The education of the scholar completed, it remains for Emerson to sketch his duties and to address the larger issue of how to solve the problem of Americans' long-standing sense of cultural inferiority with respect to Europe. His duties are rather easily dispensed with; they are conveyed in a sort of pep talk that Emerson addresses to the audience (and to himself) out of his own experience and hopes for his fledgling career as public intellectual. Though the scholar is liable to suffer disdain, poverty, and solitude in keeping on the right track, eventually he emerges as a hero:
He is to resist the vulgar prosperity that retrogrades ever to barbarism, by preserving and communicating heroic sentiments, noble biographies, melodious verse, and the conclusions of history. Whatsoever oracles the human heart in all emergencies, in all solemn hours has uttered as its commentary on the world of actions,—these he shall receive and impart. (Pp. 101–102)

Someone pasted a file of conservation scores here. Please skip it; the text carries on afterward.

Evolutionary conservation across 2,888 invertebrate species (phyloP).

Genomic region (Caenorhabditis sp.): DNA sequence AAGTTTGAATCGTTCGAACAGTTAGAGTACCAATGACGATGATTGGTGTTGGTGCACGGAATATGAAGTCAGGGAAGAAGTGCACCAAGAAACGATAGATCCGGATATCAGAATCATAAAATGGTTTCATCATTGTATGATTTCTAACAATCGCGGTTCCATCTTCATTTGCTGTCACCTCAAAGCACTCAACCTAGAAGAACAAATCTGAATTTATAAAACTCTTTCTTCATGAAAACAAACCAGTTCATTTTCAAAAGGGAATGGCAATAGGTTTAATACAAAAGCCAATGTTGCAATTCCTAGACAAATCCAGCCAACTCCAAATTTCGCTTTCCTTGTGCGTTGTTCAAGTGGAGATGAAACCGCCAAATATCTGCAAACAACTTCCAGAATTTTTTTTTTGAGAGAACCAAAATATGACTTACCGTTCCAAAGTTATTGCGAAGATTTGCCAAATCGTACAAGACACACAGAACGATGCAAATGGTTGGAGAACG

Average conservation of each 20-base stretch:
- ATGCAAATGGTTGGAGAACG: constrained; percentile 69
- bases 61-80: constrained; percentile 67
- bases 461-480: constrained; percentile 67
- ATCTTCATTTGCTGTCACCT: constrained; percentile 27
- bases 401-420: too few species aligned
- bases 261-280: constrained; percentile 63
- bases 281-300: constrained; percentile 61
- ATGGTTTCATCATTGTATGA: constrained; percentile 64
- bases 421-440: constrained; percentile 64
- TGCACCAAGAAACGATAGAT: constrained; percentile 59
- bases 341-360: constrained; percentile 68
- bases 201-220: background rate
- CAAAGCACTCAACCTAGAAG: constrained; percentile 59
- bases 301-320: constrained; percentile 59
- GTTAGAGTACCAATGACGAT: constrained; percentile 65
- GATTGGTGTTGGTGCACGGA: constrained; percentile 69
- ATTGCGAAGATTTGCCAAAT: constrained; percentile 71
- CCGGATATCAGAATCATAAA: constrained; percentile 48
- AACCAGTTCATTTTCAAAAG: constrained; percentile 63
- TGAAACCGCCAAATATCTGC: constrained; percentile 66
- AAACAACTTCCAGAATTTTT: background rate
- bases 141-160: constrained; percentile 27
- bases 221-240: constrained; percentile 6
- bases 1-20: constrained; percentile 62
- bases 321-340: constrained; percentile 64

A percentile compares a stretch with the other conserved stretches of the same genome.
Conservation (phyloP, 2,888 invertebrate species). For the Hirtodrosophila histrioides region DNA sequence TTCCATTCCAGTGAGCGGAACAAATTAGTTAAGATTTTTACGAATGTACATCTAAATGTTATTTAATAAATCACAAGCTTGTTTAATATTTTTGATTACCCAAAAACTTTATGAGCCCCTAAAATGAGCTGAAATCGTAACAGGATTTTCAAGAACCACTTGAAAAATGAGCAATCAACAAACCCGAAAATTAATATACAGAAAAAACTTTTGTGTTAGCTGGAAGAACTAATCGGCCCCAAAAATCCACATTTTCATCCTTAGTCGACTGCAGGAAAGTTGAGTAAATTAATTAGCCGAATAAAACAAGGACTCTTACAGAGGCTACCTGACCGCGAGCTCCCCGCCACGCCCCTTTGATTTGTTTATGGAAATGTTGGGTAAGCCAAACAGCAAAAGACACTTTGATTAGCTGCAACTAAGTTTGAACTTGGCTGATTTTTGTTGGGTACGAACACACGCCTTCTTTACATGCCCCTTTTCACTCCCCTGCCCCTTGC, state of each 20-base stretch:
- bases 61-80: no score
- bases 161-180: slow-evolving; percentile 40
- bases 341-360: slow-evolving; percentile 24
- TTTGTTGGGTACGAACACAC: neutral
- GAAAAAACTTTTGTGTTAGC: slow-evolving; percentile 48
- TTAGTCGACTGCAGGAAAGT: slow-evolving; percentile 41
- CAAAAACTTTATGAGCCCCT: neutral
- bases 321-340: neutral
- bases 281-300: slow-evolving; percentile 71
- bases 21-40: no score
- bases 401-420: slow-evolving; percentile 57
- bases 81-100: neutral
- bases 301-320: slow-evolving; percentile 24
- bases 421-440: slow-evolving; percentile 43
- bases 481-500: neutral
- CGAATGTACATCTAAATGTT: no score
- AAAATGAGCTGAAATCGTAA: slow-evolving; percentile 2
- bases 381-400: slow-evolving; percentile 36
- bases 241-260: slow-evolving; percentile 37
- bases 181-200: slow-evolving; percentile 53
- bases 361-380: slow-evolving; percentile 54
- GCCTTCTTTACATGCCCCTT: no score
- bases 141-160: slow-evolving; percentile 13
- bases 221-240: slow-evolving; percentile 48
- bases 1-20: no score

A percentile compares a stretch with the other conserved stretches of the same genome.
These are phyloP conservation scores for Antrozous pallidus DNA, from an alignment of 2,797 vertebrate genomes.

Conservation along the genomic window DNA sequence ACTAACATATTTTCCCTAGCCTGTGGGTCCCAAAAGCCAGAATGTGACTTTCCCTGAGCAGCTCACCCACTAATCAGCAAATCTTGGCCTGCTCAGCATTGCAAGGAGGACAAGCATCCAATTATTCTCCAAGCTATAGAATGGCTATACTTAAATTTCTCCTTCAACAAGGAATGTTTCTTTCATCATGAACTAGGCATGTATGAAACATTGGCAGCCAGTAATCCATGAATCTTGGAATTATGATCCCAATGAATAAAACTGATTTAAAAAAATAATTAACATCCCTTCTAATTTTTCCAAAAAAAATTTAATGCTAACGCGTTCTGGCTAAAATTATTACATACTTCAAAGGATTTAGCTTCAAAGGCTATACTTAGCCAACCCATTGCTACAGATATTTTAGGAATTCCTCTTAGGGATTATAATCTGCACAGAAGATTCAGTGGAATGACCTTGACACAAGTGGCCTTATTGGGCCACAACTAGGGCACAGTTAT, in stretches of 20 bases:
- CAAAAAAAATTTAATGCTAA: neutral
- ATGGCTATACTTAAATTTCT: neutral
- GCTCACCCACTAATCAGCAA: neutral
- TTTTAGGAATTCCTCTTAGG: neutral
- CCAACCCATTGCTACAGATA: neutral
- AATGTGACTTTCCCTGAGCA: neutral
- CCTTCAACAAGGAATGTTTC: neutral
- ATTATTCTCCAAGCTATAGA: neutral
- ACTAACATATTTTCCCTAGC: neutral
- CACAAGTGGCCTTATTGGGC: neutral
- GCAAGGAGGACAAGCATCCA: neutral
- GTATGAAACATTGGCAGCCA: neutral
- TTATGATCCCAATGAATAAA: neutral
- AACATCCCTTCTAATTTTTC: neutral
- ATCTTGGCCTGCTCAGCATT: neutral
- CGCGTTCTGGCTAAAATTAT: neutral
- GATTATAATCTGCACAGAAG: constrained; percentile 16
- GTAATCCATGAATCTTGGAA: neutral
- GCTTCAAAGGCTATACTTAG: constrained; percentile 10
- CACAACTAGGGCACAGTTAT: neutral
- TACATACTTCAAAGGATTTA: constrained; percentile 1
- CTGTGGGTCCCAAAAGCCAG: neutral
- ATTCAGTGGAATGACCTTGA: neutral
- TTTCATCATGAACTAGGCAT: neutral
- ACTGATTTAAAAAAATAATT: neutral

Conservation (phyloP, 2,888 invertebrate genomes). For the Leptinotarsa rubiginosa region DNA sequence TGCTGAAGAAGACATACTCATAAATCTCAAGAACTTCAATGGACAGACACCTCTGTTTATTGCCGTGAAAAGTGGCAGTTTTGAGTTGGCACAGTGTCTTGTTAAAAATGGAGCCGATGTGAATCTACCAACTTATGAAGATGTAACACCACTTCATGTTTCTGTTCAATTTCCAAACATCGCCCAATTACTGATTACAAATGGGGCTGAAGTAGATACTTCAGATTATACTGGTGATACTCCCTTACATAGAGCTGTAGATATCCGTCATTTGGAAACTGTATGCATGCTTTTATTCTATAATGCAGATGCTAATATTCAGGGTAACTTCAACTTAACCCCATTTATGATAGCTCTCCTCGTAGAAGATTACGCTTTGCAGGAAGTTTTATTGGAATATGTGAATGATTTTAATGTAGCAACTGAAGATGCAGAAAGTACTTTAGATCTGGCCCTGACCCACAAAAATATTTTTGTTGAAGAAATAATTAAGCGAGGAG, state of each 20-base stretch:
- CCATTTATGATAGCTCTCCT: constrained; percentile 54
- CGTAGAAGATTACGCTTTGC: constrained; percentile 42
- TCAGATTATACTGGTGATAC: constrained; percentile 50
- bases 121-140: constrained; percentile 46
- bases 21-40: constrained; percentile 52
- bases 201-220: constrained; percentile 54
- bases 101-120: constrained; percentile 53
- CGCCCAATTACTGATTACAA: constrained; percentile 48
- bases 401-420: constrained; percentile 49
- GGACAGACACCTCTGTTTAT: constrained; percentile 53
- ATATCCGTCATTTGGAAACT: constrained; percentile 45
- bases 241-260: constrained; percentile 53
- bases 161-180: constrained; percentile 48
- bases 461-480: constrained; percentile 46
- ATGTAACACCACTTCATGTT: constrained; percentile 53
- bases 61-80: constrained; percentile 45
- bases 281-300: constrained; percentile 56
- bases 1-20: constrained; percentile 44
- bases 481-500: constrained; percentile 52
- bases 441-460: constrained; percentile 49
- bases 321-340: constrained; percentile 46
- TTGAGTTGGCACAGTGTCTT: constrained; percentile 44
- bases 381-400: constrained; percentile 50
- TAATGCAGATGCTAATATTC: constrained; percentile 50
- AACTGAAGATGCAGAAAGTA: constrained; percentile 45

The concluding section of the essay is devoted to an anatomy of the power that the American scholar will need to draw upon to produce this transformative effect on culture. This power comes from a simple yet profound shift in how culture itself is defined and conceived: "This revolution," Emerson says, "is to be wrought by the gradual domestication of the idea of culture. The main enterprise of the world for splendor, for extent, is the upbuilding of a man" (p. 107). In thus locating the source of culture within the individual—a radical "domestication" if ever there was one—Emerson disposes of the principal negative condition that had stood in the way of America's cultural independence and maturity. Suddenly, instead of looking to Europe we could simply look within. The embarrassing disparity between the long history of European cultural production and the paucity of the same in the United States could be transcended or rendered moot by the realization that Culture with a capital "C" did not consist of the monuments and artifacts stored in museums or libraries but in the potential for self-culture within the individual. This is "domestication" in a double sense: domestic as opposed to foreign, and domestic as pertaining to the individual and the internal as opposed to the public and the external. This subtle but profound shift in the conception of the sources, the expression, and the transmission of high culture is what distinguished Emerson's call for American literary independence from the myriad of such pronouncements that preceded it. This is the foundation of Emerson's claim at the beginning of the essay that "our long apprenticeship to the learning of other lands, draws to a close" (p. 81), and his assertion, at the end of the essay, that "We have listened too long to the courtly muses of Europe" (p. 114).